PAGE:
As an ex-environmental campaigner myself a long time ago — and still a fervent believer in the importance of a natural environment — I still cannot understand why most of the present-day ‘green’ movements are so implacably opposed to deep shale fracking for methane gas.
When burned in power stations, it produces about half the waste carbon dioxide than oil or coal. Those who believe in man-made global warming ought to be supporting using fracked gas as soon as possible. Despite the Paris summit the world will still be dependent of fossil fuels for at lest 80% of its electricity for the next 30 to 80 years. The big emergent countries such as India, China, Brazil, Indonesia, have absolutely no intention of decreasing their use of electricity or in any way diminishing their hopes of catch up with our standard of living.
And, in our case, the amount of fossil fuel we have been able to replace by so-called renewable technologies has been pathetically small. In any case it has already been very costly on consumers and governments are already having to ease back.
In 30 years’ time the world population will almost certainly start stabilising and, with the exception of Africa, will already be showing signs of depopulating. In 80 years’ time world population as a whole will be dropping at quite pace. That, plus maximum use of shale gas could bring down waste carbon dioxide to at least a half of what is being produced now — and still further downwards from then on.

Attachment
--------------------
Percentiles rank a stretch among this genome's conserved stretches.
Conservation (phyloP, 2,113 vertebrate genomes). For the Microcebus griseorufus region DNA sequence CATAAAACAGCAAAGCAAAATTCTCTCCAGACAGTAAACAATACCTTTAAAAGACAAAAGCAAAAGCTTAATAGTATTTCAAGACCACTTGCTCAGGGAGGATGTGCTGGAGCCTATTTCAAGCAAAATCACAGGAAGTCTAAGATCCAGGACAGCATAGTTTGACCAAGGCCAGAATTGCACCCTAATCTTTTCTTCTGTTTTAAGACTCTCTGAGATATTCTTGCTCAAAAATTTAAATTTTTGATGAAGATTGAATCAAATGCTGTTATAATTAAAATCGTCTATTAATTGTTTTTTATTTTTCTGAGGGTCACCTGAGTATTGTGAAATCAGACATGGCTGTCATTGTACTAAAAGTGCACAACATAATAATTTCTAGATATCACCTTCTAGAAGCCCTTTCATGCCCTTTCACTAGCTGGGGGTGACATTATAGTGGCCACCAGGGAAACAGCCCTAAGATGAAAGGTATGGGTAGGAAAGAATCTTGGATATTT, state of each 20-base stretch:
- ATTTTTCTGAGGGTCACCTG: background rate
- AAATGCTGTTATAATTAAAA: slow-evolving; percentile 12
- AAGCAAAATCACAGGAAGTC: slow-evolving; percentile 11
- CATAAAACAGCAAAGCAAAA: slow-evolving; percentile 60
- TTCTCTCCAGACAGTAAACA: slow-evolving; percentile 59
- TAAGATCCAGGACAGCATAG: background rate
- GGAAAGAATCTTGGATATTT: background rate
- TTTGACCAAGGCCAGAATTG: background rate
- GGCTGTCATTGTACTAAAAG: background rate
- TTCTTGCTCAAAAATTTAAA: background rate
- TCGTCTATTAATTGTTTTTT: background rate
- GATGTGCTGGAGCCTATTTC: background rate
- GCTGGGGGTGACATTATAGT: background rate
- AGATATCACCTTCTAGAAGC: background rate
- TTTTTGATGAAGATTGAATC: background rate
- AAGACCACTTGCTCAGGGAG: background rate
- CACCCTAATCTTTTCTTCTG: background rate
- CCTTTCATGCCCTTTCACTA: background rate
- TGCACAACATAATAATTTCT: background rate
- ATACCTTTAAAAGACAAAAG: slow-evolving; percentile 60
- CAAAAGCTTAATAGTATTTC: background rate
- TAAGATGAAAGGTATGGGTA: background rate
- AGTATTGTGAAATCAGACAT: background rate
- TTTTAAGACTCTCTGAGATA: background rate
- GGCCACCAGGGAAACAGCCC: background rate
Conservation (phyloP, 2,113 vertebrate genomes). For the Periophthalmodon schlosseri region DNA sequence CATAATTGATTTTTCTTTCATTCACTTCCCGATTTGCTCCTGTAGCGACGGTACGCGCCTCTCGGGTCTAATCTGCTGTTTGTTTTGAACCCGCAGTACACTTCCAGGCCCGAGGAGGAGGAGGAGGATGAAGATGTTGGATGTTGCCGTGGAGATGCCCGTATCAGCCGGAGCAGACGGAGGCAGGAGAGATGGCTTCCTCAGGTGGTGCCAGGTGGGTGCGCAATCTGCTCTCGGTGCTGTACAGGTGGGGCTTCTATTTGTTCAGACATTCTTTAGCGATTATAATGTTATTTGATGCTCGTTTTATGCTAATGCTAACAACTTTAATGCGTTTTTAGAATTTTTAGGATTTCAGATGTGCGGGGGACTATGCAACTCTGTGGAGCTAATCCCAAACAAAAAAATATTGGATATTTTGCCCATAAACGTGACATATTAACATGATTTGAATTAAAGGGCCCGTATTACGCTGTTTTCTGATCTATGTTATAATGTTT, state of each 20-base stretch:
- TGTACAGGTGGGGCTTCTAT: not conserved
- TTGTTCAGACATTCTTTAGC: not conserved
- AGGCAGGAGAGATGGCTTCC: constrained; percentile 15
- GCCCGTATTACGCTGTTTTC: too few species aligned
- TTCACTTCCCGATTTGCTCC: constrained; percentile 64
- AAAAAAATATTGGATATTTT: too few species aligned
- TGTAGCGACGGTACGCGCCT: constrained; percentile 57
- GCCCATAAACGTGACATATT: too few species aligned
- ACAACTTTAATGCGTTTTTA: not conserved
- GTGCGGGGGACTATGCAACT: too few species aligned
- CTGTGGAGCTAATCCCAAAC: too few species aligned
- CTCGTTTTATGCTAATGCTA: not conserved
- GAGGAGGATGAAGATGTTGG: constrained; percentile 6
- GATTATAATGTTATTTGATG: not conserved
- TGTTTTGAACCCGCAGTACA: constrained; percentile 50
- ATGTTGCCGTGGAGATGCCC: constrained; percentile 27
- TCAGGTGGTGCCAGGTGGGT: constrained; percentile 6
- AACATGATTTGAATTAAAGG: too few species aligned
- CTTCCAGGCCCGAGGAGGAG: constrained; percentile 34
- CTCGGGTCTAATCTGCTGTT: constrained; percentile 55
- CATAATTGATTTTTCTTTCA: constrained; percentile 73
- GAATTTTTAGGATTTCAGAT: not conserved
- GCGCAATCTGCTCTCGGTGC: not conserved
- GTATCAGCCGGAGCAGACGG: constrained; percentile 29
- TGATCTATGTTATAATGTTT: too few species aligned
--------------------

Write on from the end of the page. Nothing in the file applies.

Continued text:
The green movement took a set against shale gas production some 5 to 10 years ago without thinking the matter through. No wonder therefore that the British government is going to classify potential fracking well sites as “Nationally Significant Infrastructure Projects (NSIP)” which means that a shale production programme is going to be railroaded through whatever some local communities may try to resist. It’s a sad day that this will have to happen in a democracy but this is the only rational policy if you believe that atmospheric carbon dioxide is a danger.
We can be certain that other advanced countries in Europe — as well as China and India before too long — will follow with NSIPs of their own.